right in the greenroom. "I'd like to ask you a favor," he said, handing
Eckstein a card. "Maybe you can get somewhere with these Bulgarians."
Eckstein took the card and put it in his pocket. Help the born-again
Christians of Bulgaria? Who knows, maybe he could. In the past 25
years, Rabbi Yechiel Eckstein has traveled to China to liberate
persecuted pastors, hiked through Ethiopia and Siberia in search of
vulnerable Jews, advised prime ministers in Jerusalem and met with
evangelical Republicans at the White House. His immediate plans include
transporting an entire biblical lost tribe from northeastern India to
the Holy Land and starting a Spanish-language ministry for the
Pentecostals of Latin America. He has even talked about recording some
sacred hymns with Debby Boone. And, as Eckstein himself might say, God
only knows what he'll do after that.
All this hyperactivity is financed by the contributions of evangelical
Christians. In the last eight years alone, an estimated 400,000
born-again donors have sent Eckstein about a quarter of a billion
dollars for Jewish causes of his personal choosing. No Jew since Jesus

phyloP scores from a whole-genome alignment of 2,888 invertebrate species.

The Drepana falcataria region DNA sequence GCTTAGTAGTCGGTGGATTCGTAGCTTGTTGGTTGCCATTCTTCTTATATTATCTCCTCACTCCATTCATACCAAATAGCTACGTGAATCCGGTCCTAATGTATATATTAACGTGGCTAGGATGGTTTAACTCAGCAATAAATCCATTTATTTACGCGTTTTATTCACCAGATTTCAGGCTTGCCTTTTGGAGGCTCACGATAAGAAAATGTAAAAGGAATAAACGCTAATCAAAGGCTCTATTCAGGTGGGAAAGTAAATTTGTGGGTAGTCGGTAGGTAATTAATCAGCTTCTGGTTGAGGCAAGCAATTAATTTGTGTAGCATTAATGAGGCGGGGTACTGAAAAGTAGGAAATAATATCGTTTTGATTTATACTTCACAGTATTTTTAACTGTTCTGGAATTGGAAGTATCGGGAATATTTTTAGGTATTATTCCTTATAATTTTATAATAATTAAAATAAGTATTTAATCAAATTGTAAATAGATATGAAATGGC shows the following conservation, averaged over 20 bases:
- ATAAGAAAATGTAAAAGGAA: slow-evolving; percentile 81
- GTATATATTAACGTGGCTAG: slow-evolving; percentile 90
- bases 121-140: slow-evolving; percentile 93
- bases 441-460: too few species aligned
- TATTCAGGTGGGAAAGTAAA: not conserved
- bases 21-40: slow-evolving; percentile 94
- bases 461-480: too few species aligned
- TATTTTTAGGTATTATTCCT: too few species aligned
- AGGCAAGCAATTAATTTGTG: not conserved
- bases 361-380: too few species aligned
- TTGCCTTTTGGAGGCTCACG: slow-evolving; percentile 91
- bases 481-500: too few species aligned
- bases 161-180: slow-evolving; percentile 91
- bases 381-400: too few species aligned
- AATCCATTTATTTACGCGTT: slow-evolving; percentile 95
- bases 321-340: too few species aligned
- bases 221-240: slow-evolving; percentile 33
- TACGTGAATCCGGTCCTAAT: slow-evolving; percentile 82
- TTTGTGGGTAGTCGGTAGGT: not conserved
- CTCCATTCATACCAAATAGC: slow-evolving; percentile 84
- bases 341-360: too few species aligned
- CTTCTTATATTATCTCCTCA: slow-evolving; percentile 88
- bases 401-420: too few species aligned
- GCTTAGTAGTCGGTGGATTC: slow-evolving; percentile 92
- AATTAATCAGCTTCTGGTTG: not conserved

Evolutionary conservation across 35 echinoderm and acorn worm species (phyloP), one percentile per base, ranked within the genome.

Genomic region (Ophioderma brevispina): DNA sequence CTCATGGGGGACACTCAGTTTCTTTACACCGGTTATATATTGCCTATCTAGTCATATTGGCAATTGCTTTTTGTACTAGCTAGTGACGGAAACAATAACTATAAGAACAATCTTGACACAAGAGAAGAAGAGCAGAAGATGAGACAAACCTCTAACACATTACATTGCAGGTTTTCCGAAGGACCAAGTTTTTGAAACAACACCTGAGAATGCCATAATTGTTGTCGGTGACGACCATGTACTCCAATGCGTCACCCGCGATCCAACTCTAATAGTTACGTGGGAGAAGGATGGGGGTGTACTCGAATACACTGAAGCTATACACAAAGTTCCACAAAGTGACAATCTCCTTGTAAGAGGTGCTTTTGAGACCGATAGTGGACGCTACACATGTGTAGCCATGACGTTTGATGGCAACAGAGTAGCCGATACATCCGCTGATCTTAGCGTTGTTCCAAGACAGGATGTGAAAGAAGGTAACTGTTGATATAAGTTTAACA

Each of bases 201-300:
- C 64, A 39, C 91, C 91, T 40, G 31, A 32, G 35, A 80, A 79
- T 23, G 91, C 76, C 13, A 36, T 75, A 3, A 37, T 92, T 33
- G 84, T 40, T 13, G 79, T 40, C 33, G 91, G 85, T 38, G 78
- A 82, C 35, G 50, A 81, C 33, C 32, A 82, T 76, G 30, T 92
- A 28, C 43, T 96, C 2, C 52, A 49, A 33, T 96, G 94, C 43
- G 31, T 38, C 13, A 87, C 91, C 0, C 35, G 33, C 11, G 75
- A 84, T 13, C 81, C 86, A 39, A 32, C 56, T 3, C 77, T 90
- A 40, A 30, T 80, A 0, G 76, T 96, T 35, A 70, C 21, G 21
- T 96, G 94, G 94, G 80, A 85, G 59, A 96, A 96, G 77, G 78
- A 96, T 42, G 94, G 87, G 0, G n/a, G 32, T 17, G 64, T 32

has commanded this kind of gentile following.
This success has, of course, bred detractors. Some of Eckstein's fellow
Orthodox rabbis would like to exile him for consorting with Christians.
Eckstein is a registered Democrat, but there are liberal Jews who view
his friendship with Red State evangelical conservatives like Pat
Robertson, Ralph Reed and Gary Bauer as cultural and political treason.
Even those who applaud Eckstein's philanthropies are sometimes
skeptical about what he calls his "ministry." For Jews, who are used to
seeing themselves as victims of bigotry, the saga of Yechiel Eckstein
raises uncomfortable questions about who loves -- and who hates --
whom. He didn't start out to be controversial. The son of the chief
rabbi of Canada, Eckstein, 54, received his own rabbinical ordination
from Yeshiva University in New York and joined the staff of the
Anti-Defamation League. In those early days, he was the model of a
mainstream Jewish organization man.
In 1977, American Nazis threatened to stage a march in Skokie, Ill., a
Chicago suburb with a large population of Holocaust survivors. The
A.D.L. sent Eckstein from New York to help the local community round up
Christian support. What he found surprised him. In his next year in
Chicago, he discovered that the evangelicals, more than any other
group, were prepared to stand with the Jews.
Eckstein reported back to New York like Marco Polo recalling his
adventures in China. There were Christians in the heartland, he said,
who took the Bible literally and believed that the Jews were God's